Amazon Go, the supermarket with no checkouts, has opened to the public today for the first time. The store, which has been in testing for the past year, uses an array of cameras and machine learning technology to ensure nobody needs to pay for items themselves: instead their credit cards are billed for items automatically at a series of turnstiles located at the store’s entrance.
Amazon Go, which is separate from the Whole Foods brand it acquired last year for $13.7 billion, has been open to Amazon employees since December 2016. But its public unveiling has been slowed by issues regarding shoppers of different body sizes, and children moving items onto the wrong shelves.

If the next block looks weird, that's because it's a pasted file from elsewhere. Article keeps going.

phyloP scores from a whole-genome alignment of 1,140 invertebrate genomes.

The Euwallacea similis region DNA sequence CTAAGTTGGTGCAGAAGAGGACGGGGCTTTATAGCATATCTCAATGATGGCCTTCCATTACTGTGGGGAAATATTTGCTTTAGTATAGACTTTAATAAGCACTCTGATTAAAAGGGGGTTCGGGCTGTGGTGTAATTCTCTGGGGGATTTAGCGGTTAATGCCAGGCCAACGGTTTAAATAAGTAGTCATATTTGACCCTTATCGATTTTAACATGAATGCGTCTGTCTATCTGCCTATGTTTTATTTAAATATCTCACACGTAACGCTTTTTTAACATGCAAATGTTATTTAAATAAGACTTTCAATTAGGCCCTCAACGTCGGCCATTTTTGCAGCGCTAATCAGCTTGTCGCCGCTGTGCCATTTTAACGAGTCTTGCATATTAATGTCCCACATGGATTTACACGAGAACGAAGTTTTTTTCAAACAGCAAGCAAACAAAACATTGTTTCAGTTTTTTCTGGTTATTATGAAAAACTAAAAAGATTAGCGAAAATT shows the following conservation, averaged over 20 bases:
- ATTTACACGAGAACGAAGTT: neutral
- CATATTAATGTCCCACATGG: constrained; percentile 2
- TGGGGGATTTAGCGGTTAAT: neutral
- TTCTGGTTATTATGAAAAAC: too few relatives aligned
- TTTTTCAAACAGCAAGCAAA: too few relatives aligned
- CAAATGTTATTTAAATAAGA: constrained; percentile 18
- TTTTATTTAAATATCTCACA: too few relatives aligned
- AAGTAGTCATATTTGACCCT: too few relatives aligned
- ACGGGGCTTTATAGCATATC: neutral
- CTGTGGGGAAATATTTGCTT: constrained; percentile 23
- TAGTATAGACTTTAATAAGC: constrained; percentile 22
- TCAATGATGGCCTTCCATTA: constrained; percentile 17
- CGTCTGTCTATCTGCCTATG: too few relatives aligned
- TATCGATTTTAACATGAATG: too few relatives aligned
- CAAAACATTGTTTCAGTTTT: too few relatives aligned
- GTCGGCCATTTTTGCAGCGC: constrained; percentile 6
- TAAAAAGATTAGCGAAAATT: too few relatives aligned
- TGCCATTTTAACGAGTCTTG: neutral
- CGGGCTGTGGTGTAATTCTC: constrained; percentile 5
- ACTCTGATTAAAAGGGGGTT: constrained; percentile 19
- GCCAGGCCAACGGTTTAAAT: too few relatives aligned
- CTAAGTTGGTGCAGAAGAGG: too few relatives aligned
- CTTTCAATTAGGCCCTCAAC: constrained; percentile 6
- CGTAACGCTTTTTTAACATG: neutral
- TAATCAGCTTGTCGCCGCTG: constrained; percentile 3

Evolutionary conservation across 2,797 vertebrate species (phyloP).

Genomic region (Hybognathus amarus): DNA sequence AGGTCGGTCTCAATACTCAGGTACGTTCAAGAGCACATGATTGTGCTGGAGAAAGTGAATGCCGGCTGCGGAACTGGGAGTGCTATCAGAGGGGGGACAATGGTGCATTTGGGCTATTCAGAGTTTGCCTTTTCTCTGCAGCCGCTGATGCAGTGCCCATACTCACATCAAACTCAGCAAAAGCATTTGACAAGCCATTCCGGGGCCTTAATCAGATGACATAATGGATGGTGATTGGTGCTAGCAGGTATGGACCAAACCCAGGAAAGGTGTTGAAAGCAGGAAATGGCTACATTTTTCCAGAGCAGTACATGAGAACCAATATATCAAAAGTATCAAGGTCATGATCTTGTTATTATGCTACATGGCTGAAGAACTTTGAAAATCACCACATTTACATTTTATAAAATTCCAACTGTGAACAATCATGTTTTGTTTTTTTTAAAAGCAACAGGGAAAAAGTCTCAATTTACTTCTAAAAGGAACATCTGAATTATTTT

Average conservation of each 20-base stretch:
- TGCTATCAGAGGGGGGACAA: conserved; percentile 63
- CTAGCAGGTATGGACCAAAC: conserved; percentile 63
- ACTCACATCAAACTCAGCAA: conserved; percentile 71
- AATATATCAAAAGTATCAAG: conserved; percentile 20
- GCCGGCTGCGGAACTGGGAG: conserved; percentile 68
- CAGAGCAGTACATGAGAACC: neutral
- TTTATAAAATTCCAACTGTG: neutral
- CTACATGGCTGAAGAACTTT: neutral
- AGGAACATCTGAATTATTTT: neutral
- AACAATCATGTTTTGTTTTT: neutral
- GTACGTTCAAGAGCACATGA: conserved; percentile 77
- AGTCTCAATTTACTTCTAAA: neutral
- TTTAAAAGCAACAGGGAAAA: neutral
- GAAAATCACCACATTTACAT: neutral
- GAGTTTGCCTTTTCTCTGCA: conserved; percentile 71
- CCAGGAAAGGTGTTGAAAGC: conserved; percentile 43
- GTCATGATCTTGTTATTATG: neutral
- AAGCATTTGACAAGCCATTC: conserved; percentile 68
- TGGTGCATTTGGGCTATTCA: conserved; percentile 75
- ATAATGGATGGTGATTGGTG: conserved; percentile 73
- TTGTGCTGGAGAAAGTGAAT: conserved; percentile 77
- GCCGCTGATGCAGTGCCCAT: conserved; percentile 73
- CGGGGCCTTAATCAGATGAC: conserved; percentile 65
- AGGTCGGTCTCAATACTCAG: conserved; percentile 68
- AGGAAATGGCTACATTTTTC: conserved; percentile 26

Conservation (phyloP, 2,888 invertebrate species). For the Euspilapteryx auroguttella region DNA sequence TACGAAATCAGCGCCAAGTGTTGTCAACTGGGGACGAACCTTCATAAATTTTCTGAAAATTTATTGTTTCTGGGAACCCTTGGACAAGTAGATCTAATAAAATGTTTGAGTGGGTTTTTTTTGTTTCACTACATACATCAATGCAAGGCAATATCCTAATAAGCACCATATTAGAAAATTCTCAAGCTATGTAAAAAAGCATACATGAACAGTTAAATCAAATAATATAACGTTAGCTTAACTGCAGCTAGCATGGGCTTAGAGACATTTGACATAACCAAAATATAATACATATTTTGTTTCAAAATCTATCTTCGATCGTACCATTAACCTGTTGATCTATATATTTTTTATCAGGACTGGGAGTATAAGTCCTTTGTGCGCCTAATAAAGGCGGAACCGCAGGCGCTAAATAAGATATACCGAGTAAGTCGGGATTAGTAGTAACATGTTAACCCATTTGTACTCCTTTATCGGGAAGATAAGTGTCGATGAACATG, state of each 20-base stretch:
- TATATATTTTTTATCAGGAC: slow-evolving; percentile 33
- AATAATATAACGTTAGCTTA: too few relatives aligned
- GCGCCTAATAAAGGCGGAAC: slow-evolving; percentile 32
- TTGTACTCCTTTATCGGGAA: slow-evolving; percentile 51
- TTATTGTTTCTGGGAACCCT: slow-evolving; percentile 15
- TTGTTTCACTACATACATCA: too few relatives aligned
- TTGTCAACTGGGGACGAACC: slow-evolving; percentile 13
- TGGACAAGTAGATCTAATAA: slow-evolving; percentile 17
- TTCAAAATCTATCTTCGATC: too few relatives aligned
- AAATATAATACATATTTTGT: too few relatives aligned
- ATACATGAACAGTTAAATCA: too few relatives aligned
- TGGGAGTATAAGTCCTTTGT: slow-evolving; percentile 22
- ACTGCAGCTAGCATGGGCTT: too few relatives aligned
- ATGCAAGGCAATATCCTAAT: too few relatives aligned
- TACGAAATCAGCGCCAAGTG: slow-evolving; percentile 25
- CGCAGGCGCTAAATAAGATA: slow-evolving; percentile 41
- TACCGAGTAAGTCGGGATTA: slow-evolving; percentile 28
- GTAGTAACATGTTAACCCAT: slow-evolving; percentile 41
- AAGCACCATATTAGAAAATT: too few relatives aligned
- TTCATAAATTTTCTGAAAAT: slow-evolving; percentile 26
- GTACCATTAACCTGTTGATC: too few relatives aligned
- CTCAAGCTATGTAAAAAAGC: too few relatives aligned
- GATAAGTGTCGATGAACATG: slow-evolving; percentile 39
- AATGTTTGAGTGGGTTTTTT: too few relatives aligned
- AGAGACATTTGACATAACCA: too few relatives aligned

Amazon claims it is not planning to use the technology in Whole Foods stores. The company, whose chief Jeff Bezos recently became the world’s richest person, already has 13 physical bookstores across the US, as well as several pop-up locations. It will not reveal whether the 1,800 square foot Amazon Go will become a chain or remain a one-off.
The store has raised questions about employment in the autonomous, AI future of retail: 3.5m people are currently employed as cashiers across America. Amazon says its staff will simply be reallocated to warehouse and other positions.
According to The Verge an Amazon Go store can be staffed by just three people. That has raised fears that, alongside driving jobs, roles in supermarkets could soon disappear. But as MIT associate professor Zeynep Ton writes in 2014 book The Good Jobs Strategy, “Even if self-checkout prevails, most of the work at retail stores will still be done by employees.”